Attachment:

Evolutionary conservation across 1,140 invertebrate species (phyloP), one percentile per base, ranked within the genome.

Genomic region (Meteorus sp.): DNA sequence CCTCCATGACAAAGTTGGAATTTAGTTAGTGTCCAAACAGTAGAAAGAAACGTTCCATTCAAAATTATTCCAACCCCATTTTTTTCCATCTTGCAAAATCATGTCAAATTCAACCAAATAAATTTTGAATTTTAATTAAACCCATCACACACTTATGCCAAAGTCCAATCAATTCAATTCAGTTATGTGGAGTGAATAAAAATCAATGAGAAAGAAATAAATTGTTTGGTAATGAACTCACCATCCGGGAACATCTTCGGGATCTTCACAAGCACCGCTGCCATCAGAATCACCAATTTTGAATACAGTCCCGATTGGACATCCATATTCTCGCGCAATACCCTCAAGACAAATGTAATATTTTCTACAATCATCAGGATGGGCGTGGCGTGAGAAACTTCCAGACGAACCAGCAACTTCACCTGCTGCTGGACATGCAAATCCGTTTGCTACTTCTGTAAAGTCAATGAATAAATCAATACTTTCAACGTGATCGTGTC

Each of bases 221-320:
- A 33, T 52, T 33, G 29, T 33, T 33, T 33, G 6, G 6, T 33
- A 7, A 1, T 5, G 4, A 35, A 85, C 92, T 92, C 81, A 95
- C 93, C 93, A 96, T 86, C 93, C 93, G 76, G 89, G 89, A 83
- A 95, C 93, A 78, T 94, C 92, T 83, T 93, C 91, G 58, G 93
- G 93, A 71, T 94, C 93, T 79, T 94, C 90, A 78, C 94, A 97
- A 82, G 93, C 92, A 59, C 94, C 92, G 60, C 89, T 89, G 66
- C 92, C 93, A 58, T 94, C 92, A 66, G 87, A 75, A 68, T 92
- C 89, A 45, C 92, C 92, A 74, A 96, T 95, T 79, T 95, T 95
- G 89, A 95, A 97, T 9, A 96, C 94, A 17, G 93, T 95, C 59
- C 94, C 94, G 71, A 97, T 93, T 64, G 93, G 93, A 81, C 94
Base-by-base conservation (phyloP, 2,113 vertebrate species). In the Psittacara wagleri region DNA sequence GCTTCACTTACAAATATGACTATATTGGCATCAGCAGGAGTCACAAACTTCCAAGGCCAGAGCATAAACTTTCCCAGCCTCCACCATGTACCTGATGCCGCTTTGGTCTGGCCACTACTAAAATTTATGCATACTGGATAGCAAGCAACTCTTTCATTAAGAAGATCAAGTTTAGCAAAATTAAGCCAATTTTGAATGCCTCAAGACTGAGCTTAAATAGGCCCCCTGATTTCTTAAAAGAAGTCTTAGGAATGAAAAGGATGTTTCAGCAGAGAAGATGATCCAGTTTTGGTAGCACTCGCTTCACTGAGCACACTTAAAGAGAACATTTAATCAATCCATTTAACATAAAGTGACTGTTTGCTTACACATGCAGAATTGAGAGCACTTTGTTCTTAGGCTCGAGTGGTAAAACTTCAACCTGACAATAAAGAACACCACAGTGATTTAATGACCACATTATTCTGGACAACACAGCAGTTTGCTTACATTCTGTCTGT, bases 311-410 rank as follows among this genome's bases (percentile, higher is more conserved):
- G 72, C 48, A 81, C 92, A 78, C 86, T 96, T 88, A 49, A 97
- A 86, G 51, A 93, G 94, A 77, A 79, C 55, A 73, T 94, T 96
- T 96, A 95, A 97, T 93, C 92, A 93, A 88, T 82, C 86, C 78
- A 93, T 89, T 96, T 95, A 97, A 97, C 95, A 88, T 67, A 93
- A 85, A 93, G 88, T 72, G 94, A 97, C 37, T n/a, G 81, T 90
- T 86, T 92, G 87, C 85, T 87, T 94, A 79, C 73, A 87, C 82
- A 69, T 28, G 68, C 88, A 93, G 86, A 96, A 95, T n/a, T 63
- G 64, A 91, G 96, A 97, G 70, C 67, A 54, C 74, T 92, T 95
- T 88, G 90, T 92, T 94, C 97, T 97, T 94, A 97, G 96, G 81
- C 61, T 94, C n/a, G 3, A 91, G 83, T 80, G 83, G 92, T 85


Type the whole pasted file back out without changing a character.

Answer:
Evolutionary conservation across 1,140 invertebrate species (phyloP), one percentile per base, ranked within the genome.

Genomic region (Meteorus sp.): DNA sequence CCTCCATGACAAAGTTGGAATTTAGTTAGTGTCCAAACAGTAGAAAGAAACGTTCCATTCAAAATTATTCCAACCCCATTTTTTTCCATCTTGCAAAATCATGTCAAATTCAACCAAATAAATTTTGAATTTTAATTAAACCCATCACACACTTATGCCAAAGTCCAATCAATTCAATTCAGTTATGTGGAGTGAATAAAAATCAATGAGAAAGAAATAAATTGTTTGGTAATGAACTCACCATCCGGGAACATCTTCGGGATCTTCACAAGCACCGCTGCCATCAGAATCACCAATTTTGAATACAGTCCCGATTGGACATCCATATTCTCGCGCAATACCCTCAAGACAAATGTAATATTTTCTACAATCATCAGGATGGGCGTGGCGTGAGAAACTTCCAGACGAACCAGCAACTTCACCTGCTGCTGGACATGCAAATCCGTTTGCTACTTCTGTAAAGTCAATGAATAAATCAATACTTTCAACGTGATCGTGTC

Each of bases 221-320:
- A 33, T 52, T 33, G 29, T 33, T 33, T 33, G 6, G 6, T 33
- A 7, A 1, T 5, G 4, A 35, A 85, C 92, T 92, C 81, A 95
- C 93, C 93, A 96, T 86, C 93, C 93, G 76, G 89, G 89, A 83
- A 95, C 93, A 78, T 94, C 92, T 83, T 93, C 91, G 58, G 93
- G 93, A 71, T 94, C 93, T 79, T 94, C 90, A 78, C 94, A 97
- A 82, G 93, C 92, A 59, C 94, C 92, G 60, C 89, T 89, G 66
- C 92, C 93, A 58, T 94, C 92, A 66, G 87, A 75, A 68, T 92
- C 89, A 45, C 92, C 92, A 74, A 96, T 95, T 79, T 95, T 95
- G 89, A 95, A 97, T 9, A 96, C 94, A 17, G 93, T 95, C 59
- C 94, C 94, G 71, A 97, T 93, T 64, G 93, G 93, A 81, C 94
Base-by-base conservation (phyloP, 2,113 vertebrate species). In the Psittacara wagleri region DNA sequence GCTTCACTTACAAATATGACTATATTGGCATCAGCAGGAGTCACAAACTTCCAAGGCCAGAGCATAAACTTTCCCAGCCTCCACCATGTACCTGATGCCGCTTTGGTCTGGCCACTACTAAAATTTATGCATACTGGATAGCAAGCAACTCTTTCATTAAGAAGATCAAGTTTAGCAAAATTAAGCCAATTTTGAATGCCTCAAGACTGAGCTTAAATAGGCCCCCTGATTTCTTAAAAGAAGTCTTAGGAATGAAAAGGATGTTTCAGCAGAGAAGATGATCCAGTTTTGGTAGCACTCGCTTCACTGAGCACACTTAAAGAGAACATTTAATCAATCCATTTAACATAAAGTGACTGTTTGCTTACACATGCAGAATTGAGAGCACTTTGTTCTTAGGCTCGAGTGGTAAAACTTCAACCTGACAATAAAGAACACCACAGTGATTTAATGACCACATTATTCTGGACAACACAGCAGTTTGCTTACATTCTGTCTGT, bases 311-410 rank as follows among this genome's bases (percentile, higher is more conserved):
- G 72, C 48, A 81, C 92, A 78, C 86, T 96, T 88, A 49, A 97
- A 86, G 51, A 93, G 94, A 77, A 79, C 55, A 73, T 94, T 96
- T 96, A 95, A 97, T 93, C 92, A 93, A 88, T 82, C 86, C 78
- A 93, T 89, T 96, T 95, A 97, A 97, C 95, A 88, T 67, A 93
- A 85, A 93, G 88, T 72, G 94, A 97, C 37, T n/a, G 81, T 90
- T 86, T 92, G 87, C 85, T 87, T 94, A 79, C 73, A 87, C 82
- A 69, T 28, G 68, C 88, A 93, G 86, A 96, A 95, T n/a, T 63
- G 64, A 91, G 96, A 97, G 70, C 67, A 54, C 74, T 92, T 95
- T 88, G 90, T 92, T 94, C 97, T 97, T 94, A 97, G 96, G 81
- C 61, T 94, C n/a, G 3, A 91, G 83, T 80, G 83, G 92, T 85